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Regardless of context, Scheinman shines

In a strange way, violinist/composer/singer/songwriter Jenny Scheinman is something of a throwback to an older American epoch. For as long as America has had borders and divisions, there’ve been people crossing/flouting them with abandon. Bing Crosby, the man that defined pop singing in the first half on the 20th century, recorded Irish ballads, Tin Pan Alley tunes, jazz, Hawaiian songs, and more. The following iconic performers recorded a healthy (or dazzling) variety of styles/genres: Louis Armstrong, Dinah Washington, Dinah Shore, Nat "King" Cole, Les Paul, Doris Day (she started out as a big band singer), Fats Waller, Johnny Cash, "Sir" Doug Sahm (of the Sir Douglas Quintet), the Grateful Dead, Junior Parker, Elvis Presley (not merely rock & roll but blues, country, and gospel), and especially Ray Charles. "Genre" could not contain their talent-and so it is with Ms. Scheinman.

In a little over a decade, West Coast-to-NYC transplant Jenny Scheinman has amassed herself an outstanding resume. She’s been voted the #1 Rising Star Violinist title in the DownBeat Magazine Critics Poll and been listed as one of their Top Ten violinists for the last five years. She’s recorded and/or performed with Norah Jones, The Hot Club of San Francisco, Myra Melford, Marc Ribot, Bill Frisell, John Zorn, Lucinda Williams, Leni Stern, Ron Miles, Danny Barnes (ex-Bad Livers), Ben Allison, Jimmie Dale Gilmore, and the incredible ROVA homage to Coltrane’s Ascension, Orkestrova Electric Ascension (Atavistic, 2005). She’s played in jazz and free improv contexts, and also has a parallel career as a singer/songwriter in what could be called an Americana context (i.e., that gorgeous gray area where folk, country, rock, blues, etc. overlap/intermingle). It is the latter that brings Ms. Scheinman to Chicago (where only several weeks before she played the legendary Green Mill jazz club with Ben Allison’s ace combo), to the classy venue that is the Old Town School of Folk Music.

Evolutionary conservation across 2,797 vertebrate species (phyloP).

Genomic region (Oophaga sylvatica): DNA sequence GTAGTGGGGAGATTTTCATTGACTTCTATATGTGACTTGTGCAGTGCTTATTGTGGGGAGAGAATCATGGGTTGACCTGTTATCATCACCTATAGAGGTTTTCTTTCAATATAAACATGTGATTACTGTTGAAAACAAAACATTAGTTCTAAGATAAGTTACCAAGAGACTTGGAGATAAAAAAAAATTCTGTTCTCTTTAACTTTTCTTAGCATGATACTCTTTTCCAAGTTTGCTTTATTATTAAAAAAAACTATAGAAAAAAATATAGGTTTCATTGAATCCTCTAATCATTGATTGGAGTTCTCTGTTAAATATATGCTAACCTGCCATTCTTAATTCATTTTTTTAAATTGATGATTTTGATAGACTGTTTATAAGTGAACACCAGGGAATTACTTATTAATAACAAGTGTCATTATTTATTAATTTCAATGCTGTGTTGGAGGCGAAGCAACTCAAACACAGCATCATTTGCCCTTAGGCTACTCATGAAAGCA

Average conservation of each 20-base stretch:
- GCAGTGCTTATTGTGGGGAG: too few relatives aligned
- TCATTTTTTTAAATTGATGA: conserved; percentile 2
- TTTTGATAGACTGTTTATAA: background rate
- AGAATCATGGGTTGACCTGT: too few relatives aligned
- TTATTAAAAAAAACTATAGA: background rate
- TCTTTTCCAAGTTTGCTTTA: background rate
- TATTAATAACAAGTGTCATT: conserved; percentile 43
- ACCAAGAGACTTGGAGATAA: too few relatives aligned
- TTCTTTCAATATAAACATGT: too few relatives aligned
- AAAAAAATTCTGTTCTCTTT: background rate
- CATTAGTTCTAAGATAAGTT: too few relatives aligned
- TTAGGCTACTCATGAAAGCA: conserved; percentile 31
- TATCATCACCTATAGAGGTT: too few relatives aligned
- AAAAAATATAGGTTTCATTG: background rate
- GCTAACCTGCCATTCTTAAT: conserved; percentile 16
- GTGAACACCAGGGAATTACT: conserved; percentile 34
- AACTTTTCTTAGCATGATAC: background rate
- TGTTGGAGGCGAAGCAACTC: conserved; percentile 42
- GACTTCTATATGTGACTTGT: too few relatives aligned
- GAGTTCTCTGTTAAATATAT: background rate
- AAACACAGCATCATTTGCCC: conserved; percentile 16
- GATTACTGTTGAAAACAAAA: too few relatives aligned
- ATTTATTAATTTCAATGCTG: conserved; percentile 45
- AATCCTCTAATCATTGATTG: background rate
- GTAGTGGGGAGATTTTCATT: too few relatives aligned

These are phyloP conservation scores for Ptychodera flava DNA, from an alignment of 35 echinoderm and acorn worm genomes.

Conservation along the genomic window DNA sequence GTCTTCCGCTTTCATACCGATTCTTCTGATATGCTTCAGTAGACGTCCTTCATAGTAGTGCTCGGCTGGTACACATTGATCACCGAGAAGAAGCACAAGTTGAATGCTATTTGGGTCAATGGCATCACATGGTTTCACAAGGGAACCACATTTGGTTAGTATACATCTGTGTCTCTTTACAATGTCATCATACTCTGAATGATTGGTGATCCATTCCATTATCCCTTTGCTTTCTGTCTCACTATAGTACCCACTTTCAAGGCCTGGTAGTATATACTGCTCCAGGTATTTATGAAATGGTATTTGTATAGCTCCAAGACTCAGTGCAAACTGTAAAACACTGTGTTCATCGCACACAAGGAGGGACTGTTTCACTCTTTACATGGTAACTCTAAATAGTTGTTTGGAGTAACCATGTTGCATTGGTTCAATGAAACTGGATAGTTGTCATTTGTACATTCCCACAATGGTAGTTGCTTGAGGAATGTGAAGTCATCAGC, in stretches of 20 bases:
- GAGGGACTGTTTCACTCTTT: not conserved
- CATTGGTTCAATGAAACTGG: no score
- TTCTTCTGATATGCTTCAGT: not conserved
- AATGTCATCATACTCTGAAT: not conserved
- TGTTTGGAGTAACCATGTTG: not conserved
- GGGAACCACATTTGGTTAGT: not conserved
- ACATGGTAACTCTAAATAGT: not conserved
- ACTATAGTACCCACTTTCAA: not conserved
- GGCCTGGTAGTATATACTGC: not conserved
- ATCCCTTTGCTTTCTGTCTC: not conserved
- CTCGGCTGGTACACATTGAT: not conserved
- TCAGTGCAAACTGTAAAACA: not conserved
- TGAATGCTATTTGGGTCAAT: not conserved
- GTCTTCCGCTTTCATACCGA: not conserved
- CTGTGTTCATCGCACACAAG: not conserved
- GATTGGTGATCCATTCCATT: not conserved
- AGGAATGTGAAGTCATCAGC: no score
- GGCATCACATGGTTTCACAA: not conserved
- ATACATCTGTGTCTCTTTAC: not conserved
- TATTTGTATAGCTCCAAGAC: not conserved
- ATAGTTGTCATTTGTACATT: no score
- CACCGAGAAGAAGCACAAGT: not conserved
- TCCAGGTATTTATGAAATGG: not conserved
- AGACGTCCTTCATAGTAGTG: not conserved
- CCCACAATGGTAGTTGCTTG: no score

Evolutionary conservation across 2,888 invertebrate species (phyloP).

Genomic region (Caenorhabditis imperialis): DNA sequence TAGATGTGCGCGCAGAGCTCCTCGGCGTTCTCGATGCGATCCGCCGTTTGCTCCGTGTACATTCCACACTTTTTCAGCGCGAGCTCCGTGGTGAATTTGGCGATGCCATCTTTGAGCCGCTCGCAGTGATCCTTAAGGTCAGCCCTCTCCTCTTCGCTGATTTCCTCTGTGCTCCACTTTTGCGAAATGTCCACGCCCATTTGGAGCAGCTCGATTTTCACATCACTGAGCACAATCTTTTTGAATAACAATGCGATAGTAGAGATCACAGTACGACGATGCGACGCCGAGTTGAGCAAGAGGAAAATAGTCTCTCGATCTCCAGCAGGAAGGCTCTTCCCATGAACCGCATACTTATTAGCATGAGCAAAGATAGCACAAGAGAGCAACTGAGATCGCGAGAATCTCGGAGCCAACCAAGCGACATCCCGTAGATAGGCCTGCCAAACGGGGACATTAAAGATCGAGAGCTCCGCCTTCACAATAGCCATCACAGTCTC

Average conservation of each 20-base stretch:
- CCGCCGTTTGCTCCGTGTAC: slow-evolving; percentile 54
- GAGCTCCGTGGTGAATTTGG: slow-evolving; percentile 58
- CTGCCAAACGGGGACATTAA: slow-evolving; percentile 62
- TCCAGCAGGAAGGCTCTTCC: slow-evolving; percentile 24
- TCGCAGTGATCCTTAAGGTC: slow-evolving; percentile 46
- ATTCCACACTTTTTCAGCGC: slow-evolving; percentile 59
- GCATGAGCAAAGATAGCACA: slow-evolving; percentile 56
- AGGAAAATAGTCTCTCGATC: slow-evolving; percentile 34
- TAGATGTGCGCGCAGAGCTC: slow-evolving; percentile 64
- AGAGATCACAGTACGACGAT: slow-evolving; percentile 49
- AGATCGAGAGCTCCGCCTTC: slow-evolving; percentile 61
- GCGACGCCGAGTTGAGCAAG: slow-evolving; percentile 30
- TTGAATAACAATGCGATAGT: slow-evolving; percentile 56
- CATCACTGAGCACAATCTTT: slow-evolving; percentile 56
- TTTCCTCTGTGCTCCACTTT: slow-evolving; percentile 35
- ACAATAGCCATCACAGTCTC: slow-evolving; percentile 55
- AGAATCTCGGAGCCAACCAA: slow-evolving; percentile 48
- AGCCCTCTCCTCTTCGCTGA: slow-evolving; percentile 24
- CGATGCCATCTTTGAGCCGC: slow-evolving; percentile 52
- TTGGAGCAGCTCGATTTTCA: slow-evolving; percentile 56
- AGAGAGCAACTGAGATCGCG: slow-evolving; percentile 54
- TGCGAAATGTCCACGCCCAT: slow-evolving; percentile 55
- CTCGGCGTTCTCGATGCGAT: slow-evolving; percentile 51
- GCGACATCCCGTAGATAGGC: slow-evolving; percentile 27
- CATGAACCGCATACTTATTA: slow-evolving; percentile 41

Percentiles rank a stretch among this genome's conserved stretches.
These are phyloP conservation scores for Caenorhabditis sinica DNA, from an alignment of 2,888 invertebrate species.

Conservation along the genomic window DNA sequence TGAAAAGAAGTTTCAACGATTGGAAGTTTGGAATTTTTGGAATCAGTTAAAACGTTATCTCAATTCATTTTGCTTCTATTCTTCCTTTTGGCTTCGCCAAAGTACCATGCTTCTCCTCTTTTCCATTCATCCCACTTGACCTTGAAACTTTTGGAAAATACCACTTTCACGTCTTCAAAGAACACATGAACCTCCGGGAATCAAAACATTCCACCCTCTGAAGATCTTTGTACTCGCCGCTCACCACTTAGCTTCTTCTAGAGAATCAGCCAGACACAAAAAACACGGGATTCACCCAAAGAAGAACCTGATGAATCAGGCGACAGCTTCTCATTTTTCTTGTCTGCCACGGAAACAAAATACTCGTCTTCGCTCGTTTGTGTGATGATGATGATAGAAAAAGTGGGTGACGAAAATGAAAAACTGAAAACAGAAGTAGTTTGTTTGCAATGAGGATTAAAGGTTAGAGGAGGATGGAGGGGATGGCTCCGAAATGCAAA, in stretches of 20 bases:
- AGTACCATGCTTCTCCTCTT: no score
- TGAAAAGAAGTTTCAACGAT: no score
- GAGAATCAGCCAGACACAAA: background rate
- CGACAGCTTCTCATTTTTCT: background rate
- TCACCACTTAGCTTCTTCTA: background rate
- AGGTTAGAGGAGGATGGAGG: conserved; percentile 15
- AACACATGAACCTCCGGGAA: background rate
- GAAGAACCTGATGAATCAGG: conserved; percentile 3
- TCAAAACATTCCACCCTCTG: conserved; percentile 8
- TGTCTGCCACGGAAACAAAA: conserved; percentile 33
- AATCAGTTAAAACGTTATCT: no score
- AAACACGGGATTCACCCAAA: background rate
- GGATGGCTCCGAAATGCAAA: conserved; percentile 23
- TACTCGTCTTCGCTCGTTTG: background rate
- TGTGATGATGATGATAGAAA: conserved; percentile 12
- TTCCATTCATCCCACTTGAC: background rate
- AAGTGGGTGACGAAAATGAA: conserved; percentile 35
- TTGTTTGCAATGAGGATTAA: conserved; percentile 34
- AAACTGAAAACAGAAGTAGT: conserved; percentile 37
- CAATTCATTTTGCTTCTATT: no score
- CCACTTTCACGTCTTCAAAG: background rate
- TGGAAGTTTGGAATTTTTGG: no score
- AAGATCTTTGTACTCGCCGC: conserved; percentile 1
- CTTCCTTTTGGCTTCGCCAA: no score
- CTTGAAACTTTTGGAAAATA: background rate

Ms. Scheinman played violin, mandolin, and sang. Accompanied only by an acoustic guitarist, she sang mostly originals, excellent songs whose intelligent, vivid lyrics took you into their distinct times and places and the characters populating them. Her songs are in the tradition of Bob Dylan, Woody Guthrie, Mississippi John Hurt, and Lucinda Williams, singing in a sturdy, plainspoken, heartfelt alto. Without a trace of hokum, Ms. Scheinman’s intimate songs and delivery made me feel as if I could’ve been listening to her on a back porch. While the context was in American folk tradition, her violin sound had a density that was somewhat unusual-isolated moments it sounded as if there was more than one violinist on stage.

Forgive the hyperbole, but Jenny Scheinman is a complete American musician-beyond category, in the words of Duke Ellington. As far as sobriquets on music go, they’re mainly for marketing types, not for musicians or music lovers. Hear her.

Additional Info

  • Artist / Group Name: Jenny Scheinman
  • Concert Date: 4/25/2009
  • Subtitle: music matters more than genre (naturally)
  • Venue: Old Town School Of Folk Music
  • City State Country: Chicago IL
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